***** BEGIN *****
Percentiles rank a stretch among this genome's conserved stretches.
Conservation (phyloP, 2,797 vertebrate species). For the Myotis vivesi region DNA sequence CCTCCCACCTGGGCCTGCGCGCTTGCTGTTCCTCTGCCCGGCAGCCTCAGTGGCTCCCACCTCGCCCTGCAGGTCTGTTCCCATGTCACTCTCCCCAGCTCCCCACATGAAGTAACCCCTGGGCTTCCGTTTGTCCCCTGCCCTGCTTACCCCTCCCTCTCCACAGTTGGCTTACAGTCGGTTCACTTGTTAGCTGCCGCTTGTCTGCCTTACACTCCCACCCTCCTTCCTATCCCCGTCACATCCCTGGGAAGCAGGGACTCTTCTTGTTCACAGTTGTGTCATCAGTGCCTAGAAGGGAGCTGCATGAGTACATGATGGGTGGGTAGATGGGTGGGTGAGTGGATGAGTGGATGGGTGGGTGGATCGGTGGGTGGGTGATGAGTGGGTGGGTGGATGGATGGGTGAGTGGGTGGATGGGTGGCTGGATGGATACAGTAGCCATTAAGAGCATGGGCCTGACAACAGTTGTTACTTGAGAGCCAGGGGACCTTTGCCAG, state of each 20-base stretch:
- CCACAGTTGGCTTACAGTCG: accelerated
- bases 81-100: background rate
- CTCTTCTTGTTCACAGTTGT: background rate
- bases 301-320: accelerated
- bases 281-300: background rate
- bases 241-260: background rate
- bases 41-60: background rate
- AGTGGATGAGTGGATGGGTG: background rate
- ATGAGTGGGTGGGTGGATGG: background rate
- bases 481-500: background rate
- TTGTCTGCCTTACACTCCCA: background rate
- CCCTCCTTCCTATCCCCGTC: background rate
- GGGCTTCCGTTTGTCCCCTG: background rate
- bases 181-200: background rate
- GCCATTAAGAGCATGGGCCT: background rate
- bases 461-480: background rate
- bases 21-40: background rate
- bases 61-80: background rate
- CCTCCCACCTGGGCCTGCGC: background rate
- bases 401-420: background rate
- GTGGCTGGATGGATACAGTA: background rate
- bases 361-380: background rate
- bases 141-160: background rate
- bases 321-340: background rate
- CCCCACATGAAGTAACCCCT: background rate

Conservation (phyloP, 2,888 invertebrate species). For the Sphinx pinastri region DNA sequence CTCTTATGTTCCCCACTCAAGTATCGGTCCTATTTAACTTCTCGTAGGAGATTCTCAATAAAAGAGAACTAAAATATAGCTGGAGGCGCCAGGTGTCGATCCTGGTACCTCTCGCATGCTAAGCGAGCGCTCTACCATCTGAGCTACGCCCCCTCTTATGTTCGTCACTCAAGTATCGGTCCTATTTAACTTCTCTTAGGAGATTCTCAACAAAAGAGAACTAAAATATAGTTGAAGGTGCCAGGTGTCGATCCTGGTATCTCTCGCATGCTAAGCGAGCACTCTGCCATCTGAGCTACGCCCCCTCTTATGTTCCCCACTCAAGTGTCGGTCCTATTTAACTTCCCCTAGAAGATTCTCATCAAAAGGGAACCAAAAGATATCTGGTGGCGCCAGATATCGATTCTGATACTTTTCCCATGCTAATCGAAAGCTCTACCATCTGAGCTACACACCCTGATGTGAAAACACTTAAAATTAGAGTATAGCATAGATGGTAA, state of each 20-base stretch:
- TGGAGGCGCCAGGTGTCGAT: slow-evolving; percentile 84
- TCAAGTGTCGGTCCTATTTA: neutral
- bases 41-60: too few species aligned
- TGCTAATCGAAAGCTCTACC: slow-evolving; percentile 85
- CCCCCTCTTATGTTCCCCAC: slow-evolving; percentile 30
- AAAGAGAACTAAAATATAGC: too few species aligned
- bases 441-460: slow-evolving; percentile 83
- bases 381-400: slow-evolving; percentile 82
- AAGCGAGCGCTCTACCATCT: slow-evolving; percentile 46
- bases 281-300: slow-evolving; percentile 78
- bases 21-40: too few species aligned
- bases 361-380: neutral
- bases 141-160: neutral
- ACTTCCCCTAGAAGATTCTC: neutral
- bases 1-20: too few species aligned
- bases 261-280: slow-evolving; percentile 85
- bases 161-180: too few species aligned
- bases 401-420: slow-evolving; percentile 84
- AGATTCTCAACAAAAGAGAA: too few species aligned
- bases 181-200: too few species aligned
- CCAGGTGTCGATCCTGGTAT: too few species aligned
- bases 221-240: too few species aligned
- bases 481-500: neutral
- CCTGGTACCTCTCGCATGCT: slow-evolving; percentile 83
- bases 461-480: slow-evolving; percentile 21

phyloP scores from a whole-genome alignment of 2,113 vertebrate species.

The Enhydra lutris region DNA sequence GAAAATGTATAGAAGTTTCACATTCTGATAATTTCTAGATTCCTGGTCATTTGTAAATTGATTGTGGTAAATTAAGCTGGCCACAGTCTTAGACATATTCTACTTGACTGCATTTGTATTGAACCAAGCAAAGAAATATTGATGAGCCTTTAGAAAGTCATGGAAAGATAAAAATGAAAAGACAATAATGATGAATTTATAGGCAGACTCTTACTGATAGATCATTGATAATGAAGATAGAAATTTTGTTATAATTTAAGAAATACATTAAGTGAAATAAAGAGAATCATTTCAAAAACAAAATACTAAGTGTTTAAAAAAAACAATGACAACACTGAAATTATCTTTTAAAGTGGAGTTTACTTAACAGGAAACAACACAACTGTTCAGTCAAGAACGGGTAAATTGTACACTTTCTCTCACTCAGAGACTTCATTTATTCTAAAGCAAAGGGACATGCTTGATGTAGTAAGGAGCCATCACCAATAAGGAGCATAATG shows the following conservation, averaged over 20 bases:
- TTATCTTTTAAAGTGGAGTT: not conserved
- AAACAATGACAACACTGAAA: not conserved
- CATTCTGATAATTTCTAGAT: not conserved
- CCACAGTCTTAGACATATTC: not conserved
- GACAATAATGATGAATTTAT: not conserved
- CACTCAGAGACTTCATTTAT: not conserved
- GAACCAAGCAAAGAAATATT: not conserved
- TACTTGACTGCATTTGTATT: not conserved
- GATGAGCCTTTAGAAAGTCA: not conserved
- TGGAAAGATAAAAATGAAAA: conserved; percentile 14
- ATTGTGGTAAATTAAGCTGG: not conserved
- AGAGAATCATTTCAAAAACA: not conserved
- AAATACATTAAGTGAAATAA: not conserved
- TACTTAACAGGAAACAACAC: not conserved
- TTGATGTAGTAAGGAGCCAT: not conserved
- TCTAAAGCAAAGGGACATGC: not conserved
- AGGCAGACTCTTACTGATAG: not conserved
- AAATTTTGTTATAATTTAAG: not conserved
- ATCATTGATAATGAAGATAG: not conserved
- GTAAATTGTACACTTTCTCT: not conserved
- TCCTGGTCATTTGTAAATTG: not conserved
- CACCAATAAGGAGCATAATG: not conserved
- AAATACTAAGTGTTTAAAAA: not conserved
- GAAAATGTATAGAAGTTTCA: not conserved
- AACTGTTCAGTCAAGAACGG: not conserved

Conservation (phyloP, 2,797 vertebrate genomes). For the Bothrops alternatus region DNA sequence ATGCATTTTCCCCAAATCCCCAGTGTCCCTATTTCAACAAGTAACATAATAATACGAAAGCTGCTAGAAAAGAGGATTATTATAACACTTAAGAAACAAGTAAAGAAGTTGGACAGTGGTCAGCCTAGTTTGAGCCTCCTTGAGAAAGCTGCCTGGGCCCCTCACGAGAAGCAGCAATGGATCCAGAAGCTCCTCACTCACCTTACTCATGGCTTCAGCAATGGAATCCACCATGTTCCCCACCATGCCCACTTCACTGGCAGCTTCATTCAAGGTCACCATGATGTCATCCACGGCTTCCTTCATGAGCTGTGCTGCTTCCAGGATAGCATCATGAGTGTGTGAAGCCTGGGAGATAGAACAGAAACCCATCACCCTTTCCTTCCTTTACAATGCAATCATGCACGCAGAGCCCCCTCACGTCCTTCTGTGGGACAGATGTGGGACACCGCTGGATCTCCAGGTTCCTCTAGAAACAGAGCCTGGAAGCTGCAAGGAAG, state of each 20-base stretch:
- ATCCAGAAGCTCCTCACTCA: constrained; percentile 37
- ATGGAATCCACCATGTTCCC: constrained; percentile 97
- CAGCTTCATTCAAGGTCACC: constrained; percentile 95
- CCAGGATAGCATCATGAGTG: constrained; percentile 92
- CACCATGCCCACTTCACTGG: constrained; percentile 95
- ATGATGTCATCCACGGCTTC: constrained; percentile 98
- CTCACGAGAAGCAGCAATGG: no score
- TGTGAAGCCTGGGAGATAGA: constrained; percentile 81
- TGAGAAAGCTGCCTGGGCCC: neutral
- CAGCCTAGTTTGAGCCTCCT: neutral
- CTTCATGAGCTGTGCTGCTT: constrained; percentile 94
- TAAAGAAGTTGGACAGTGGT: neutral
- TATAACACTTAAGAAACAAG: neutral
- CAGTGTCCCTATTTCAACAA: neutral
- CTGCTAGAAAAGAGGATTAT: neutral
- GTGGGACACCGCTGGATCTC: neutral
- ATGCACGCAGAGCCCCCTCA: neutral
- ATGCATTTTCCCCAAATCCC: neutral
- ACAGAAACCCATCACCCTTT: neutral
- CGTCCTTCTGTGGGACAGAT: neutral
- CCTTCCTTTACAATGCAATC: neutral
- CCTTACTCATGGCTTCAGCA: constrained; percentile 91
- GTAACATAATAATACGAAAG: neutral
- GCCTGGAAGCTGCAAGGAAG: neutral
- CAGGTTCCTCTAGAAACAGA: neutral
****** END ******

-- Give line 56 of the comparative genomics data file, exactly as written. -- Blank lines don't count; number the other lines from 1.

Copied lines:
- TTATCTTTTAAAGTGGAGTT: not conserved